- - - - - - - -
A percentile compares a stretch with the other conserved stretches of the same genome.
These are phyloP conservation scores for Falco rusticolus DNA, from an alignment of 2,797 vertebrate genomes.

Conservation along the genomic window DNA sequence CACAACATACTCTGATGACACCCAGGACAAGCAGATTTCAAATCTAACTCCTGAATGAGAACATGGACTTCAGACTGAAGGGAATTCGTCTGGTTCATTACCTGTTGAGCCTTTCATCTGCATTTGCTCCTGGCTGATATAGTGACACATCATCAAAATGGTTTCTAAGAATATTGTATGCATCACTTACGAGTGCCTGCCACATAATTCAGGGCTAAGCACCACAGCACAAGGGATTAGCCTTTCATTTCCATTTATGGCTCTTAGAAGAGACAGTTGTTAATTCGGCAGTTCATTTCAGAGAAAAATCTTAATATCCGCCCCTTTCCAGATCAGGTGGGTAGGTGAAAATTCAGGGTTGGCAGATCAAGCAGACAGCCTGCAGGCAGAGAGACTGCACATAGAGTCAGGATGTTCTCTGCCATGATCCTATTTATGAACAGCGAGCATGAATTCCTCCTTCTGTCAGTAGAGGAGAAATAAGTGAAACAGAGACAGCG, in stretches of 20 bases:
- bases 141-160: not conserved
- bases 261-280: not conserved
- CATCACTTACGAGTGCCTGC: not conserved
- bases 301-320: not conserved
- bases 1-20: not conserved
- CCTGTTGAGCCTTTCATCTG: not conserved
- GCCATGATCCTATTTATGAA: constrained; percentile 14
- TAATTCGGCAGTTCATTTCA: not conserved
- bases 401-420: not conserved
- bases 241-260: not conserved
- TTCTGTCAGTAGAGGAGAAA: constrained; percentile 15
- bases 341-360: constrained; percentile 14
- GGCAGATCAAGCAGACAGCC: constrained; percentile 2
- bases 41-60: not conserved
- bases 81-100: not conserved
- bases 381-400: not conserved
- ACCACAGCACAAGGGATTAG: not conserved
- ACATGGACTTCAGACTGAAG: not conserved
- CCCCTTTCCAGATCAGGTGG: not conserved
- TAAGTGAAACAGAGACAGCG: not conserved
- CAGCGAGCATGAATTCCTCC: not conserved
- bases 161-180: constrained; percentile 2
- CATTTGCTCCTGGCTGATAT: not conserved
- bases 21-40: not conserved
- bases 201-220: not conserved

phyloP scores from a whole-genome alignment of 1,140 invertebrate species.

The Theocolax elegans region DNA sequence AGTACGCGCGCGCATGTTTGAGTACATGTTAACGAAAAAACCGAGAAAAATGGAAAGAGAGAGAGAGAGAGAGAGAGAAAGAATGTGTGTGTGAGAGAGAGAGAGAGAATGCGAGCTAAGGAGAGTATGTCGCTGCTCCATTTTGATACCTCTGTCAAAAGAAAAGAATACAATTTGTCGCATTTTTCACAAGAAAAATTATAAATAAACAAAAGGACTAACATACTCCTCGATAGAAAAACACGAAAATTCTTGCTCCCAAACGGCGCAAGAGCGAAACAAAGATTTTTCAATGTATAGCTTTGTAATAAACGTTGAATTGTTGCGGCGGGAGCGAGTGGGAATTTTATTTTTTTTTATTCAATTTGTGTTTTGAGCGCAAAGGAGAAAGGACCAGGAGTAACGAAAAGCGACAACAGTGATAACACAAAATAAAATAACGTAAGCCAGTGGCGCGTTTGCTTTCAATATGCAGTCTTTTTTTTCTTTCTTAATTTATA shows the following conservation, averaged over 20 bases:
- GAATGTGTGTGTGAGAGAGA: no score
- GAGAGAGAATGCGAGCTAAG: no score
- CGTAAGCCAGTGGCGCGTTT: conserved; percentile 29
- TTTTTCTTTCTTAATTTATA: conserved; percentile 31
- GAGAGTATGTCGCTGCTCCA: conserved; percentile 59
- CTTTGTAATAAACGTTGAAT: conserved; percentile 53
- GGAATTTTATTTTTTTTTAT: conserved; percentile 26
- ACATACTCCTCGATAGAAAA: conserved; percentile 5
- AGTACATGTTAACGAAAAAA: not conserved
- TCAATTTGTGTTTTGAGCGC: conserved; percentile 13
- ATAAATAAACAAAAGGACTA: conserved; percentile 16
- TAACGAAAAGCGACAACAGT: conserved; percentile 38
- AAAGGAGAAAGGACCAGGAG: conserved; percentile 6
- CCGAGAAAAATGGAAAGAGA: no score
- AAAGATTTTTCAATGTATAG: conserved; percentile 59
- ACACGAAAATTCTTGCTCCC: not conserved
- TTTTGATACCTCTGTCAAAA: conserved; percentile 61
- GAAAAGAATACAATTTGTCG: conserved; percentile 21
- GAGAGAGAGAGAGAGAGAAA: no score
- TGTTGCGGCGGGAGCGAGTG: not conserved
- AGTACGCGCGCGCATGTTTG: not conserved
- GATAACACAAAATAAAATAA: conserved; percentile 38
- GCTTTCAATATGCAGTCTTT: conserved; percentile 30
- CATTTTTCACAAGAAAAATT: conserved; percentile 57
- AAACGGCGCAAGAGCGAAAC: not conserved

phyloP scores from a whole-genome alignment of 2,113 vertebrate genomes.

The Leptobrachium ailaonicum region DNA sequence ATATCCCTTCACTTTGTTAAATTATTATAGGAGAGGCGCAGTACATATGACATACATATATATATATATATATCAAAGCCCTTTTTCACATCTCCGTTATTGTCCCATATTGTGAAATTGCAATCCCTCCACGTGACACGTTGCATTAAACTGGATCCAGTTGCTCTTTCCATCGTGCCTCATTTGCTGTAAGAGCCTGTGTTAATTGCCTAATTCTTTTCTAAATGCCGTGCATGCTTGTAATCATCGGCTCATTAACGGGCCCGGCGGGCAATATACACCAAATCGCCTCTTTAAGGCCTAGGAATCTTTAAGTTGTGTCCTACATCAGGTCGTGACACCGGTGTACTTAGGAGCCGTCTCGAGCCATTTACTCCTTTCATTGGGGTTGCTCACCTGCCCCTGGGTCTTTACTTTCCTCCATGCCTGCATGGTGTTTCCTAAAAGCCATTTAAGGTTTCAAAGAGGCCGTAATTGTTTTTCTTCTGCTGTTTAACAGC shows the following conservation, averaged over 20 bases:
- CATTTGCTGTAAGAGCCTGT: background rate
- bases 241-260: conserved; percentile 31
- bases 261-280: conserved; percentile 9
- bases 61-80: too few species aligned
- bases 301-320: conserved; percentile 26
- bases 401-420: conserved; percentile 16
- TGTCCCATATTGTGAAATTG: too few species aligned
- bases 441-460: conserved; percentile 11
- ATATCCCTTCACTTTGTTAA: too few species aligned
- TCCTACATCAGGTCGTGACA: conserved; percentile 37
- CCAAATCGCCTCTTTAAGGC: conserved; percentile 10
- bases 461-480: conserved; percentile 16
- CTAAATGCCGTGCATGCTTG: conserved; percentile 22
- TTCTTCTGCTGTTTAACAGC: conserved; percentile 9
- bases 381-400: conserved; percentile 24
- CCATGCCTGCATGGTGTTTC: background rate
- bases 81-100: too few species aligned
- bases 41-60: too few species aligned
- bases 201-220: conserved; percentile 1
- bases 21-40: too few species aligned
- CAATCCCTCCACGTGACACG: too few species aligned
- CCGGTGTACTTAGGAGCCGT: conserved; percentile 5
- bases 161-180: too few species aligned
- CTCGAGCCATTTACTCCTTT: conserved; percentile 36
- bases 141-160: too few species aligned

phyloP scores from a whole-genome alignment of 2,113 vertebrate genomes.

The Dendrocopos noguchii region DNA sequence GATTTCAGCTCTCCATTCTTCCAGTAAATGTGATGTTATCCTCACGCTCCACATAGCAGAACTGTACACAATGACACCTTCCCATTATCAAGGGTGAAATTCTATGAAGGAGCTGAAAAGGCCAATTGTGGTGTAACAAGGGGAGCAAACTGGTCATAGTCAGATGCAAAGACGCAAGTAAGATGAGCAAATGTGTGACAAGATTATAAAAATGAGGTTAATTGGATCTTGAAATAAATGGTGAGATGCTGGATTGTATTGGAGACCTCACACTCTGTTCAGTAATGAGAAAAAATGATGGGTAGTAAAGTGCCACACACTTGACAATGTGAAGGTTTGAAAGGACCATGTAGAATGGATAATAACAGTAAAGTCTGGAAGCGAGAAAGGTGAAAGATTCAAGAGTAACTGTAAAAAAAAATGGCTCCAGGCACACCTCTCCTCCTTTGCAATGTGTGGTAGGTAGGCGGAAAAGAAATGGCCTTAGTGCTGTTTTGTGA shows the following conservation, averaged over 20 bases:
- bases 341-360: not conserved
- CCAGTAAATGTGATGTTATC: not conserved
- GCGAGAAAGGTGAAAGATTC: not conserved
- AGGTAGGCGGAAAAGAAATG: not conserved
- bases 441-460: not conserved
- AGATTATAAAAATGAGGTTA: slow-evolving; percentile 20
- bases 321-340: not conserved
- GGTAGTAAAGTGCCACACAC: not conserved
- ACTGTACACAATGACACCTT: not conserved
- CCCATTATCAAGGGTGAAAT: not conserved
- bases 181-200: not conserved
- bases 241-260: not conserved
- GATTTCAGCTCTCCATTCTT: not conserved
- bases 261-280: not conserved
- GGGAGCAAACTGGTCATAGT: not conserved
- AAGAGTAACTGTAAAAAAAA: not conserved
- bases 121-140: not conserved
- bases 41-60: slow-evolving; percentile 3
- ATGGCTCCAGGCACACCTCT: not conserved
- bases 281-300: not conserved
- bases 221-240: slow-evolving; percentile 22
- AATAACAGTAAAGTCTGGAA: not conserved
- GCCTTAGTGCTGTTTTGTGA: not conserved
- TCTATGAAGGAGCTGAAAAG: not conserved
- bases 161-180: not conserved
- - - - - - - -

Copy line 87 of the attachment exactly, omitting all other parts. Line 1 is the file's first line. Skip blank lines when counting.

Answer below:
- GCGAGAAAGGTGAAAGATTC: not conserved